Reinforcement learning for the control of traffic flow on highways

Schmidt-Dumont, Thorsten (2018-12)

Thesis (PhD)--Stellenbosch University, 2018.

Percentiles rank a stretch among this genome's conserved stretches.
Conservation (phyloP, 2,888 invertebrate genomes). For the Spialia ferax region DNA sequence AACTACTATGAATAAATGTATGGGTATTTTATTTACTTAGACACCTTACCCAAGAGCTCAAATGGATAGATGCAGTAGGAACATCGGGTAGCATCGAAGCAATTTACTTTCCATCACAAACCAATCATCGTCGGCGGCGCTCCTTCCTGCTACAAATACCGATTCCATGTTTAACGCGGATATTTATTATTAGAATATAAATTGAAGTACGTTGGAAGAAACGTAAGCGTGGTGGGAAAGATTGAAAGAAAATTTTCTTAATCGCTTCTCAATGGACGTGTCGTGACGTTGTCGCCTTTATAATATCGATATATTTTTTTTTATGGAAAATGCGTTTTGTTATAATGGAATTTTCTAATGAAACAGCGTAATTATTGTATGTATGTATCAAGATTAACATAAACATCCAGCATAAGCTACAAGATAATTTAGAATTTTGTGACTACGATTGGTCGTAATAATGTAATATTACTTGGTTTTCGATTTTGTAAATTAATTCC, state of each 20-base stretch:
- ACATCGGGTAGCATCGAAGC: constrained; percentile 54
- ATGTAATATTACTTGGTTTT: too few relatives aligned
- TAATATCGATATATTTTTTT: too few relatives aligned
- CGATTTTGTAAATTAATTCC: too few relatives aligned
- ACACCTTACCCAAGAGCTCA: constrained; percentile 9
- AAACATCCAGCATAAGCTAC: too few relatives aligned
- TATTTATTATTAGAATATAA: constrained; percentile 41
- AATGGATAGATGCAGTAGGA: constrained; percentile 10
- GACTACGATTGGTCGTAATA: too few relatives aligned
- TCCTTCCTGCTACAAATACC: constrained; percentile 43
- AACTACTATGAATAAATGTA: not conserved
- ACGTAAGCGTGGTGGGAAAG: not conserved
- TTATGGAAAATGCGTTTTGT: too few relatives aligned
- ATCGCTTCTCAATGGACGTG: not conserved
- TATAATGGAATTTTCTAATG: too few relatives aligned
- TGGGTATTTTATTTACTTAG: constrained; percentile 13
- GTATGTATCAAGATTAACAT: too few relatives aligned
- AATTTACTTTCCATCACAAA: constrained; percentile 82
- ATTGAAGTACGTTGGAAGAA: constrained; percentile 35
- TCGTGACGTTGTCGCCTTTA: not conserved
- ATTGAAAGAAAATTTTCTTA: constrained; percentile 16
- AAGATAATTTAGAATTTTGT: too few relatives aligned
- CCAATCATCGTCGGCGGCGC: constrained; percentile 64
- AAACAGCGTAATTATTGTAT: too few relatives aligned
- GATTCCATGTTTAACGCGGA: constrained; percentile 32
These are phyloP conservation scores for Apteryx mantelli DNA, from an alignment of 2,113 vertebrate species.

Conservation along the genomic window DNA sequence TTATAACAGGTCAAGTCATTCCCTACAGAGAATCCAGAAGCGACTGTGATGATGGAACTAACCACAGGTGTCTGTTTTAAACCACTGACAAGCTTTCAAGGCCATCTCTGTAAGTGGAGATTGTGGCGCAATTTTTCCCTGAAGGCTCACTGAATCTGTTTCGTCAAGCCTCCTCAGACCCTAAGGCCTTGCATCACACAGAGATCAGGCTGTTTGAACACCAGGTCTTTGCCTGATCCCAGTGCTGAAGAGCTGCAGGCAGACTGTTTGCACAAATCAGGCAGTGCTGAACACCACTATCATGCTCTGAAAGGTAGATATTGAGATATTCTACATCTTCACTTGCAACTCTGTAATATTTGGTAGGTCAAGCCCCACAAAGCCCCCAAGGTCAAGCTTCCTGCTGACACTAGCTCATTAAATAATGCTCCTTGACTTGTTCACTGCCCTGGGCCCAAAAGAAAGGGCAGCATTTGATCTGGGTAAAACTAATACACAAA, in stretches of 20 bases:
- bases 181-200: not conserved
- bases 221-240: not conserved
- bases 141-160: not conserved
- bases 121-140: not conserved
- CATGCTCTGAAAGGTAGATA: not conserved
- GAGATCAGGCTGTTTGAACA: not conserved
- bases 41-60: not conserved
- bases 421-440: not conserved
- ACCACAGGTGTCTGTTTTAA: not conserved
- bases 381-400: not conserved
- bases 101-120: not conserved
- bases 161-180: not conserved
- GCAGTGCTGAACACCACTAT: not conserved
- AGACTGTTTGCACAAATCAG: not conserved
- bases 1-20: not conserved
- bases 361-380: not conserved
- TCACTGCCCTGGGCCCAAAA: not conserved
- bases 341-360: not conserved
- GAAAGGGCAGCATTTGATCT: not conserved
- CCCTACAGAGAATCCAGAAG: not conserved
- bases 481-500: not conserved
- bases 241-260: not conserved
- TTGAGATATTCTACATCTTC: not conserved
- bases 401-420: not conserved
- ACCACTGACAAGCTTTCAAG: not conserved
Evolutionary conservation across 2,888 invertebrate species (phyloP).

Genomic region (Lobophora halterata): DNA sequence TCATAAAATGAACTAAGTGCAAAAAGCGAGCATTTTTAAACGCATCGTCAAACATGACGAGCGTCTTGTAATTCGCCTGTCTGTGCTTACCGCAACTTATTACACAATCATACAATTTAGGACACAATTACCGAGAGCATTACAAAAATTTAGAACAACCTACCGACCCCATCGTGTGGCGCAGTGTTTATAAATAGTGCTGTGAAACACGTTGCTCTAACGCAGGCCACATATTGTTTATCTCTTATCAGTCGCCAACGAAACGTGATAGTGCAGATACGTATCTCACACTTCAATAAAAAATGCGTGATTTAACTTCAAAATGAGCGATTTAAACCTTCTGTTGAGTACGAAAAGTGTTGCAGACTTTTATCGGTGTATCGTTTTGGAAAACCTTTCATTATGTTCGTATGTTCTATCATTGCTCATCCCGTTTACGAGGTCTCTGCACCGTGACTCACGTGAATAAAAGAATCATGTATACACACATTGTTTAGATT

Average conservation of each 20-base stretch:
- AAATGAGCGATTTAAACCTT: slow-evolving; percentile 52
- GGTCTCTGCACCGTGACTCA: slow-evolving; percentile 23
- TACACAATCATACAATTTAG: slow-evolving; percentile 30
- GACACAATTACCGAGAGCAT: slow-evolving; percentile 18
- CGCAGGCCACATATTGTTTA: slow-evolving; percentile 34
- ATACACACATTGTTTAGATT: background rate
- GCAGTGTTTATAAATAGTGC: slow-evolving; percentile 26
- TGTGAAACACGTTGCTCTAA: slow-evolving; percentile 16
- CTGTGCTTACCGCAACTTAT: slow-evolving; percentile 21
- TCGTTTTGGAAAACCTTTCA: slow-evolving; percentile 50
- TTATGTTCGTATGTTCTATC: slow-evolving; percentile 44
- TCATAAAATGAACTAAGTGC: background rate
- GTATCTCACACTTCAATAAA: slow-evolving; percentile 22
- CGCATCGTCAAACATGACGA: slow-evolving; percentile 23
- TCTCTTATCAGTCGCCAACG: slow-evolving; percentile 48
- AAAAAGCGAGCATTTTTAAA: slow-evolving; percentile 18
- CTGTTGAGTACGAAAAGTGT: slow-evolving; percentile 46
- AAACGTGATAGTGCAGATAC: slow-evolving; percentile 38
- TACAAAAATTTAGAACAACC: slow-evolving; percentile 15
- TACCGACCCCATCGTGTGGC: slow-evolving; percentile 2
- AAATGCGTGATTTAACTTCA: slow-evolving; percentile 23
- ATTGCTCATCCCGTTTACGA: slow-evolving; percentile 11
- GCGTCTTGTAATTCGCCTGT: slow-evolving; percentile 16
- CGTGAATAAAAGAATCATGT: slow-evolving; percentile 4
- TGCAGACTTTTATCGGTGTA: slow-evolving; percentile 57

ENGLISH ABSTRACT: Traffc congestion has become a significant problem around the world, not only in first-world countries, but also in third-world countries such as South Africa. Due to spatial limitations, especially in well-developed metropolitan areas, which typically experience the worst congestion problems, capacity expansion is not always feasible for relieving the pressure on the transportation network. Furthermore, the theory of induced traffic demand suggests that increasing highway capacity is not a long-term solution to traffic congestion due to additional traffic demand on new or updated routes, induced by commuters' perception that new or upgraded routes should be congestion free. As a result, various approaches toward improving highway traffic flow without increasing infrastructure capacity have been proposed in the literature. Ramp metering and variable speed limits are the best-known control measures for effective traffic flow on highways. In most approaches towards solving the control problems presented by these control measures, optimal control techniques or online feedback control have been employed. Feedback control does not, however, guarantee optimality with respect to the on-ramp metering rate or the speed limit chosen, while optimal control techniques are limited to small networks due to their large computational burden. Reinforcement learning is a promising alternative, providing the means and framework required to achieve near-optimal control policies at a fraction of the computational burden associated with optimal control algorithms. In this dissertation, a decentralised reinforcement learning approach is adopted towards simultaneously solving both the ramp metering and variable speed limit control problems. The dawn of the autononomous vehicle promises further improvements in traffic flow which may be achieved over and above those of the aforementioned established highway traffic control measures, if their capabilities are harnessed effectively. A novel method of ramp metering by autonomous vehicles is introduced in this dissertation, based on the premise that specific instructions may be provided to autonomus vehicles travelling along an on-ramp. The control problem presented by this method of ramp metering via autonomous vehicles is also solved using a reinforcement learning approach. The above solution approaches are implemented as a concept demonstrator within a simple, benchmark microscopic highway traffic simulation model. The effectiveness of the decentralised reinforcement learning approach is evaluated by means of statistical comparisons within the context of this simple benchmark simulation model. These approaches are finally applied within the context of a real-world case study simulation model of a section of the N1 highway outbound out of Cape Town, South Africa in order to demonstrate the effectiveness of the approaches within the context of a realistic scenario based on a real highway network and real traffic flow data.

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